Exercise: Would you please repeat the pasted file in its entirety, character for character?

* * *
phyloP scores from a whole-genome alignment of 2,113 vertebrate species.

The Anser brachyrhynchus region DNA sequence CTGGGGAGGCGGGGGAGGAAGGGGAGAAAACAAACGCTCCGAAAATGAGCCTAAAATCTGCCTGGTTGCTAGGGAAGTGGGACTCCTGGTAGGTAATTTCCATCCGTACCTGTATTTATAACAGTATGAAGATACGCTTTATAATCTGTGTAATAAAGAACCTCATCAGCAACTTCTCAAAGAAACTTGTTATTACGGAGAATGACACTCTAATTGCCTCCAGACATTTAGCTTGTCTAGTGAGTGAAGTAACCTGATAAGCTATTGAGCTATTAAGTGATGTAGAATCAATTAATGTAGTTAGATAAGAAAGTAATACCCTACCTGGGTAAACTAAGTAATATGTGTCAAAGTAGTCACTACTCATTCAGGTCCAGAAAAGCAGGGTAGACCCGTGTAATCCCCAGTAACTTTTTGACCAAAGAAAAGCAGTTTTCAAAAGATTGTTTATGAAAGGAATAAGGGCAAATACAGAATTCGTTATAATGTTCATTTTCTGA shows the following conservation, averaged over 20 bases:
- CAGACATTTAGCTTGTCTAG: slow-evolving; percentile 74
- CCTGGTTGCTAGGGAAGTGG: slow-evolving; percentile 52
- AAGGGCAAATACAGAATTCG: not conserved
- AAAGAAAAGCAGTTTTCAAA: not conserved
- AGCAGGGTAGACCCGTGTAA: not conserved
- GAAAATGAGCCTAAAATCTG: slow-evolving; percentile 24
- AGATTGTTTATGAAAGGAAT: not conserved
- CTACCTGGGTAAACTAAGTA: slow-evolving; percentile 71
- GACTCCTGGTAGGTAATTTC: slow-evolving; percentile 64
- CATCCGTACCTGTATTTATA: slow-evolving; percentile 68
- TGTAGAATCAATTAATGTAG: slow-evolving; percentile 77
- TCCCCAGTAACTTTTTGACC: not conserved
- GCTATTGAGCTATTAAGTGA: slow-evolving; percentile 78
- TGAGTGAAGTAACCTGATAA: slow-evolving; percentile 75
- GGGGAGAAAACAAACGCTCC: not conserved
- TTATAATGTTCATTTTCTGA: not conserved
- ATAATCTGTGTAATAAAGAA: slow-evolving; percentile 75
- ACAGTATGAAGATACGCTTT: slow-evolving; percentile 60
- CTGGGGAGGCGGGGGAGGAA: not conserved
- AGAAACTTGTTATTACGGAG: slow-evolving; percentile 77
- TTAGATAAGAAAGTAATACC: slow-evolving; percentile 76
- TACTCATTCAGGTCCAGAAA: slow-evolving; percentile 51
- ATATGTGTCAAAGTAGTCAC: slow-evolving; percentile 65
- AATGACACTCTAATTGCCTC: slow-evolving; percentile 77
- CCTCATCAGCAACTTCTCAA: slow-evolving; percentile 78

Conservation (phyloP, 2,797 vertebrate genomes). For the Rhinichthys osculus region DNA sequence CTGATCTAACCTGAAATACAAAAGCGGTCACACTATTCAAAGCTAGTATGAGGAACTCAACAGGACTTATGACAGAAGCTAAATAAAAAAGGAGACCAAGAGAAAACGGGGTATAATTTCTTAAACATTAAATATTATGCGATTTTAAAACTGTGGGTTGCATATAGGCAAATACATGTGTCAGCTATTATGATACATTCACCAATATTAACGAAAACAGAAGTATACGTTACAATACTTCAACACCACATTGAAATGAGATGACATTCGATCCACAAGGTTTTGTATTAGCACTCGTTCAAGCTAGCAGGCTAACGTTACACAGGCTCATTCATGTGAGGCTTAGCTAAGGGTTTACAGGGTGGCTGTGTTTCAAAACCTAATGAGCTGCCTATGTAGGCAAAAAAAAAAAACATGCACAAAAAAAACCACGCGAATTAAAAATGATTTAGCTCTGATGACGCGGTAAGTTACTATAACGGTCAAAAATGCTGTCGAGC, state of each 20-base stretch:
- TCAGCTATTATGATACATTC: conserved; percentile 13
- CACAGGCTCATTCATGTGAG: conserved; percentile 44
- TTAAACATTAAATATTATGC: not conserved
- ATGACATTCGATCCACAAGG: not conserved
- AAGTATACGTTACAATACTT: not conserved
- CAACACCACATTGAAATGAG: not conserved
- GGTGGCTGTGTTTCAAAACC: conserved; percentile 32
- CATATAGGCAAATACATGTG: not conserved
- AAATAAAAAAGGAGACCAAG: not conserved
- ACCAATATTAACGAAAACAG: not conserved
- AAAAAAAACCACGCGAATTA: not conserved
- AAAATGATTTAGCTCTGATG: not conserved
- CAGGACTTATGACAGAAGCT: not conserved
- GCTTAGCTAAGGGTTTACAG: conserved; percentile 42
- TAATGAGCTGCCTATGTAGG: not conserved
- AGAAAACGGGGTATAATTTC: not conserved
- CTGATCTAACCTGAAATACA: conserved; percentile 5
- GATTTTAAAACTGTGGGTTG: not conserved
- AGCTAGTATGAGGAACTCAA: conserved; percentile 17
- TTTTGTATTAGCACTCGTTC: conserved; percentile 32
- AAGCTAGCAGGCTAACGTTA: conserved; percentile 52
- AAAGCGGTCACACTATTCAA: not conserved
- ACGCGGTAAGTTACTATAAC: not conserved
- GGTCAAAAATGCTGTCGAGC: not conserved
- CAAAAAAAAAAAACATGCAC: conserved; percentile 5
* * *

phyloP scores from a whole-genome alignment of 2,113 vertebrate species.

The Anser brachyrhynchus region DNA sequence CTGGGGAGGCGGGGGAGGAAGGGGAGAAAACAAACGCTCCGAAAATGAGCCTAAAATCTGCCTGGTTGCTAGGGAAGTGGGACTCCTGGTAGGTAATTTCCATCCGTACCTGTATTTATAACAGTATGAAGATACGCTTTATAATCTGTGTAATAAAGAACCTCATCAGCAACTTCTCAAAGAAACTTGTTATTACGGAGAATGACACTCTAATTGCCTCCAGACATTTAGCTTGTCTAGTGAGTGAAGTAACCTGATAAGCTATTGAGCTATTAAGTGATGTAGAATCAATTAATGTAGTTAGATAAGAAAGTAATACCCTACCTGGGTAAACTAAGTAATATGTGTCAAAGTAGTCACTACTCATTCAGGTCCAGAAAAGCAGGGTAGACCCGTGTAATCCCCAGTAACTTTTTGACCAAAGAAAAGCAGTTTTCAAAAGATTGTTTATGAAAGGAATAAGGGCAAATACAGAATTCGTTATAATGTTCATTTTCTGA shows the following conservation, averaged over 20 bases:
- CAGACATTTAGCTTGTCTAG: slow-evolving; percentile 74
- CCTGGTTGCTAGGGAAGTGG: slow-evolving; percentile 52
- AAGGGCAAATACAGAATTCG: not conserved
- AAAGAAAAGCAGTTTTCAAA: not conserved
- AGCAGGGTAGACCCGTGTAA: not conserved
- GAAAATGAGCCTAAAATCTG: slow-evolving; percentile 24
- AGATTGTTTATGAAAGGAAT: not conserved
- CTACCTGGGTAAACTAAGTA: slow-evolving; percentile 71
- GACTCCTGGTAGGTAATTTC: slow-evolving; percentile 64
- CATCCGTACCTGTATTTATA: slow-evolving; percentile 68
- TGTAGAATCAATTAATGTAG: slow-evolving; percentile 77
- TCCCCAGTAACTTTTTGACC: not conserved
- GCTATTGAGCTATTAAGTGA: slow-evolving; percentile 78
- TGAGTGAAGTAACCTGATAA: slow-evolving; percentile 75
- GGGGAGAAAACAAACGCTCC: not conserved
- TTATAATGTTCATTTTCTGA: not conserved
- ATAATCTGTGTAATAAAGAA: slow-evolving; percentile 75
- ACAGTATGAAGATACGCTTT: slow-evolving; percentile 60
- CTGGGGAGGCGGGGGAGGAA: not conserved
- AGAAACTTGTTATTACGGAG: slow-evolving; percentile 77
- TTAGATAAGAAAGTAATACC: slow-evolving; percentile 76
- TACTCATTCAGGTCCAGAAA: slow-evolving; percentile 51
- ATATGTGTCAAAGTAGTCAC: slow-evolving; percentile 65
- AATGACACTCTAATTGCCTC: slow-evolving; percentile 77
- CCTCATCAGCAACTTCTCAA: slow-evolving; percentile 78

Conservation (phyloP, 2,797 vertebrate genomes). For the Rhinichthys osculus region DNA sequence CTGATCTAACCTGAAATACAAAAGCGGTCACACTATTCAAAGCTAGTATGAGGAACTCAACAGGACTTATGACAGAAGCTAAATAAAAAAGGAGACCAAGAGAAAACGGGGTATAATTTCTTAAACATTAAATATTATGCGATTTTAAAACTGTGGGTTGCATATAGGCAAATACATGTGTCAGCTATTATGATACATTCACCAATATTAACGAAAACAGAAGTATACGTTACAATACTTCAACACCACATTGAAATGAGATGACATTCGATCCACAAGGTTTTGTATTAGCACTCGTTCAAGCTAGCAGGCTAACGTTACACAGGCTCATTCATGTGAGGCTTAGCTAAGGGTTTACAGGGTGGCTGTGTTTCAAAACCTAATGAGCTGCCTATGTAGGCAAAAAAAAAAAACATGCACAAAAAAAACCACGCGAATTAAAAATGATTTAGCTCTGATGACGCGGTAAGTTACTATAACGGTCAAAAATGCTGTCGAGC, state of each 20-base stretch:
- TCAGCTATTATGATACATTC: conserved; percentile 13
- CACAGGCTCATTCATGTGAG: conserved; percentile 44
- TTAAACATTAAATATTATGC: not conserved
- ATGACATTCGATCCACAAGG: not conserved
- AAGTATACGTTACAATACTT: not conserved
- CAACACCACATTGAAATGAG: not conserved
- GGTGGCTGTGTTTCAAAACC: conserved; percentile 32
- CATATAGGCAAATACATGTG: not conserved
- AAATAAAAAAGGAGACCAAG: not conserved
- ACCAATATTAACGAAAACAG: not conserved
- AAAAAAAACCACGCGAATTA: not conserved
- AAAATGATTTAGCTCTGATG: not conserved
- CAGGACTTATGACAGAAGCT: not conserved
- GCTTAGCTAAGGGTTTACAG: conserved; percentile 42
- TAATGAGCTGCCTATGTAGG: not conserved
- AGAAAACGGGGTATAATTTC: not conserved
- CTGATCTAACCTGAAATACA: conserved; percentile 5
- GATTTTAAAACTGTGGGTTG: not conserved
- AGCTAGTATGAGGAACTCAA: conserved; percentile 17
- TTTTGTATTAGCACTCGTTC: conserved; percentile 32
- AAGCTAGCAGGCTAACGTTA: conserved; percentile 52
- AAAGCGGTCACACTATTCAA: not conserved
- ACGCGGTAAGTTACTATAAC: not conserved
- GGTCAAAAATGCTGTCGAGC: not conserved
- CAAAAAAAAAAAACATGCAC: conserved; percentile 5